The Sydney Jewish Museum is seeking new, committed volunteer guides with a passion for history and education to complete the training course and share their knowledge with groups of students and adults in the Museum’s exhibitions.
Guides are the transmitters of stories. They take small groups through the Museum and share their knowledge and stories in line with the Museum’s education philosophy.
Our next guide training course will run from 13 February 2020 to 14 September 2020.
A Bar and Bat Mitzvah is an incredibly special time for families to share – a significant milestone and a rite of passage.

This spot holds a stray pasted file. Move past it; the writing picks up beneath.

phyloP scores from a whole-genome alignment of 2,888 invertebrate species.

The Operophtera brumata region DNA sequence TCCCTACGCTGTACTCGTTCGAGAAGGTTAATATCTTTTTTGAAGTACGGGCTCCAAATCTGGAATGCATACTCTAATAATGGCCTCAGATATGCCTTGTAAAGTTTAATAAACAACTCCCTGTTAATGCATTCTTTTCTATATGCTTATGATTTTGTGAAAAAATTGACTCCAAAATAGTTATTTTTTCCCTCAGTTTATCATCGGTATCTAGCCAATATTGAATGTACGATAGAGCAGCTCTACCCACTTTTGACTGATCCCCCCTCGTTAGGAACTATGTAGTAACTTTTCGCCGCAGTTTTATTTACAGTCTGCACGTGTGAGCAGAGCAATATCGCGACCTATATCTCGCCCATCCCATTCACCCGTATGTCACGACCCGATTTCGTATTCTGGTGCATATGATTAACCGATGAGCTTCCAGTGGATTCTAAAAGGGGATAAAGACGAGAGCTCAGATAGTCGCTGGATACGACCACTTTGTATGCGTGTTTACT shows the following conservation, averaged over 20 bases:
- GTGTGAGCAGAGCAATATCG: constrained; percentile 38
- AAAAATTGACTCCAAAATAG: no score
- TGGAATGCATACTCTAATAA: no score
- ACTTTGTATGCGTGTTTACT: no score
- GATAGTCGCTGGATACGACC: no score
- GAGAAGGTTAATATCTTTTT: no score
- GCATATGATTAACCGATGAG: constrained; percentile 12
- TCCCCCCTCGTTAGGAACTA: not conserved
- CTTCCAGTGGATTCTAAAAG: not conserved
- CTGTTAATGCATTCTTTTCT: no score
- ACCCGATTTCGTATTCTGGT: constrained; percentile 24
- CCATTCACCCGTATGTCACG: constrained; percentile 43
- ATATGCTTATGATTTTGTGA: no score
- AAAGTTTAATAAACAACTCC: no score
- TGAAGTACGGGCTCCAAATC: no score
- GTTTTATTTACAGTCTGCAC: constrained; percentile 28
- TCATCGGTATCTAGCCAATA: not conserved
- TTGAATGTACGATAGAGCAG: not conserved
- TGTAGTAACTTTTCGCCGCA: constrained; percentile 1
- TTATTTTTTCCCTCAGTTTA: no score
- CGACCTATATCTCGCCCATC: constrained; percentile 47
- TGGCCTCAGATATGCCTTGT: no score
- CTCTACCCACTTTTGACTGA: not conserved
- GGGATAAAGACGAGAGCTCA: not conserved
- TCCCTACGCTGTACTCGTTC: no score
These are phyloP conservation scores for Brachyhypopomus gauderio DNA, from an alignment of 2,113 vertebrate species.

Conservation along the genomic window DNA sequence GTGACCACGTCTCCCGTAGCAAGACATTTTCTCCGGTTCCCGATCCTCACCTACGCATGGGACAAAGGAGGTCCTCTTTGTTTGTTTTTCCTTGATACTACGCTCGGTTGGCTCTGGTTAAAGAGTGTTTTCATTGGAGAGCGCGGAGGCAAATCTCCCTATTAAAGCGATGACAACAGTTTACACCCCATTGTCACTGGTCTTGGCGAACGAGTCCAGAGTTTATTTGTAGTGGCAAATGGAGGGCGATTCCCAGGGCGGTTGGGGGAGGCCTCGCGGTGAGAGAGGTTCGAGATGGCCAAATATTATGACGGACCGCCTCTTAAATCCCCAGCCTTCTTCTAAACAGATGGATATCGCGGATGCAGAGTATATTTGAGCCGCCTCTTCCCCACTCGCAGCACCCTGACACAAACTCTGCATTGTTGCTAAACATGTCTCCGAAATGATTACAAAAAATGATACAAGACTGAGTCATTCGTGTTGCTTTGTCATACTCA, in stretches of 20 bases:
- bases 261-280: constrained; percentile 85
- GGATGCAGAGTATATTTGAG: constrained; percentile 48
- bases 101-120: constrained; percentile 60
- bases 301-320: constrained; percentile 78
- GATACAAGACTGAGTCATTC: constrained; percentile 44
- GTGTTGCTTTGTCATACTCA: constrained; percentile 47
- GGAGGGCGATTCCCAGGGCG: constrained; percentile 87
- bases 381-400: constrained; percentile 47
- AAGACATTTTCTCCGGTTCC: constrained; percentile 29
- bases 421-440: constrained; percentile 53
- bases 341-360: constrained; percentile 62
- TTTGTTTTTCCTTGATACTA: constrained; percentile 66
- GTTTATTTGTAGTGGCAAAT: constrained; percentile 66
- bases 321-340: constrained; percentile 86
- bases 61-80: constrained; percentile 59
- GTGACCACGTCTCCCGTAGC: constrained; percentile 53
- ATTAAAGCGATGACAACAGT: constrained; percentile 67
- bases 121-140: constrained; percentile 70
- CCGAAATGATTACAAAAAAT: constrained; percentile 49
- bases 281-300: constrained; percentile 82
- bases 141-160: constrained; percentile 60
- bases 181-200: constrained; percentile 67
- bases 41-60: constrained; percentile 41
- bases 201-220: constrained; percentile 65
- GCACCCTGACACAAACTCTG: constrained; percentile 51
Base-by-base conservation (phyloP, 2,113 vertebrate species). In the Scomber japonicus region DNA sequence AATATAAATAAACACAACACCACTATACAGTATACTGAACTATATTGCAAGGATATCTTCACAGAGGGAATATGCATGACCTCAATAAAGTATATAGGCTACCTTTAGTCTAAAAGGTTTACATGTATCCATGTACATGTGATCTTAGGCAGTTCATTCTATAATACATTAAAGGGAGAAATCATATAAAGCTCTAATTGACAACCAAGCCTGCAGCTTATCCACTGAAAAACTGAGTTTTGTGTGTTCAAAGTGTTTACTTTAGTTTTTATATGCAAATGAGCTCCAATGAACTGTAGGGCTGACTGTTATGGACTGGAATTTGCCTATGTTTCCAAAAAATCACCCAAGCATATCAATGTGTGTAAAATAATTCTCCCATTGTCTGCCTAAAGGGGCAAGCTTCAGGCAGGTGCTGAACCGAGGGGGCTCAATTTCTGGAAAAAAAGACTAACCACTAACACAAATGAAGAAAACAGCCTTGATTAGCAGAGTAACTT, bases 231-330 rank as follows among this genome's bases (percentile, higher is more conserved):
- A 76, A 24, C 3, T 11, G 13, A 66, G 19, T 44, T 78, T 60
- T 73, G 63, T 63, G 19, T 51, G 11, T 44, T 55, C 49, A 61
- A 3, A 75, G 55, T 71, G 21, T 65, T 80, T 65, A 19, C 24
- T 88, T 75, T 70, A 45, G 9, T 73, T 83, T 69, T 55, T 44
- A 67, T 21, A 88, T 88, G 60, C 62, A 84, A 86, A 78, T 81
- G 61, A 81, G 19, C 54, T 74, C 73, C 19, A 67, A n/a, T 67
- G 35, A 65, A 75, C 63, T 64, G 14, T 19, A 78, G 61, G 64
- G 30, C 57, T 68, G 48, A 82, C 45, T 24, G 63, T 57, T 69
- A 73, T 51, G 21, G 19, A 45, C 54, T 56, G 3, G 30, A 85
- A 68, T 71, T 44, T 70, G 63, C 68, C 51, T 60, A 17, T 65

This new program introduces children preparing for their Bar or Bat Mitzvah, together with their parents, to moving stories of what this rite of passage means to Holocaust survivors.
Together, in a three-hour session on a Sunday afternoon at the Museum, families will hear about how some survivors practiced their Judaism in hiding during the Holocaust, and how others celebrated this significant event decades after the war.
Through the support of Museum Members, the Sydney Jewish Museum is able to open more minds and hearts to the realities of the stories from the Holocaust, and the lessons this history can teach today about how to be better people in a caring world.
Our Members help us ensure our exhibitions, education programs and cultural events continue to inspire the thousands of student and adult visitors that pass through the Museum’s door each year.
Through their generosity, our Members are voices for inclusion, human dignity, respect and tolerance.